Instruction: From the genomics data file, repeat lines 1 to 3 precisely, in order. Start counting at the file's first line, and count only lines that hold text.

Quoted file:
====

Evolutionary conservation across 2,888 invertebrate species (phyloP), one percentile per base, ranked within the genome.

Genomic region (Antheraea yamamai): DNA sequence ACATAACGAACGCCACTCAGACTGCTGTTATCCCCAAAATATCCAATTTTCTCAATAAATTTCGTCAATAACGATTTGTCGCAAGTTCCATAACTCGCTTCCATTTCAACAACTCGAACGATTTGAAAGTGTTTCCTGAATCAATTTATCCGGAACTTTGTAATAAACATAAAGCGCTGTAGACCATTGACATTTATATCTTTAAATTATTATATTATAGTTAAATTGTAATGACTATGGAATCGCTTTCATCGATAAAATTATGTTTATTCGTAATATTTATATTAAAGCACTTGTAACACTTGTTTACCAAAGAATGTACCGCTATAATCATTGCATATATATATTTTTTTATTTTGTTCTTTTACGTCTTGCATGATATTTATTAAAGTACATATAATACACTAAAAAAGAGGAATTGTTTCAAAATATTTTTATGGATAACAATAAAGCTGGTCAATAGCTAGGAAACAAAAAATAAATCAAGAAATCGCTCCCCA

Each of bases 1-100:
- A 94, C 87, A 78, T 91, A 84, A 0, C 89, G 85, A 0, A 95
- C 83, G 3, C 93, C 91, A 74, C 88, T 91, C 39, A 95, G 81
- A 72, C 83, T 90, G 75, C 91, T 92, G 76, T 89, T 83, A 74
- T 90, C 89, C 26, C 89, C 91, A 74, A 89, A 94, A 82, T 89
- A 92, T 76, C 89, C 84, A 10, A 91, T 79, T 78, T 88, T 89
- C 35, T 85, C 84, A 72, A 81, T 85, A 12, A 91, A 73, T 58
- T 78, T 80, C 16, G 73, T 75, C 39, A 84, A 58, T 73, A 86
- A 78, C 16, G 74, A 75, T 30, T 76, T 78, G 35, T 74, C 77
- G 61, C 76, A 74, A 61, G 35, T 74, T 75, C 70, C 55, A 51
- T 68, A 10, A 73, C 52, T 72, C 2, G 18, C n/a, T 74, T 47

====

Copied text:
Evolutionary conservation across 2,888 invertebrate species (phyloP), one percentile per base, ranked within the genome.

Genomic region (Antheraea yamamai): DNA sequence ACATAACGAACGCCACTCAGACTGCTGTTATCCCCAAAATATCCAATTTTCTCAATAAATTTCGTCAATAACGATTTGTCGCAAGTTCCATAACTCGCTTCCATTTCAACAACTCGAACGATTTGAAAGTGTTTCCTGAATCAATTTATCCGGAACTTTGTAATAAACATAAAGCGCTGTAGACCATTGACATTTATATCTTTAAATTATTATATTATAGTTAAATTGTAATGACTATGGAATCGCTTTCATCGATAAAATTATGTTTATTCGTAATATTTATATTAAAGCACTTGTAACACTTGTTTACCAAAGAATGTACCGCTATAATCATTGCATATATATATTTTTTTATTTTGTTCTTTTACGTCTTGCATGATATTTATTAAAGTACATATAATACACTAAAAAAGAGGAATTGTTTCAAAATATTTTTATGGATAACAATAAAGCTGGTCAATAGCTAGGAAACAAAAAATAAATCAAGAAATCGCTCCCCA

Each of bases 1-100: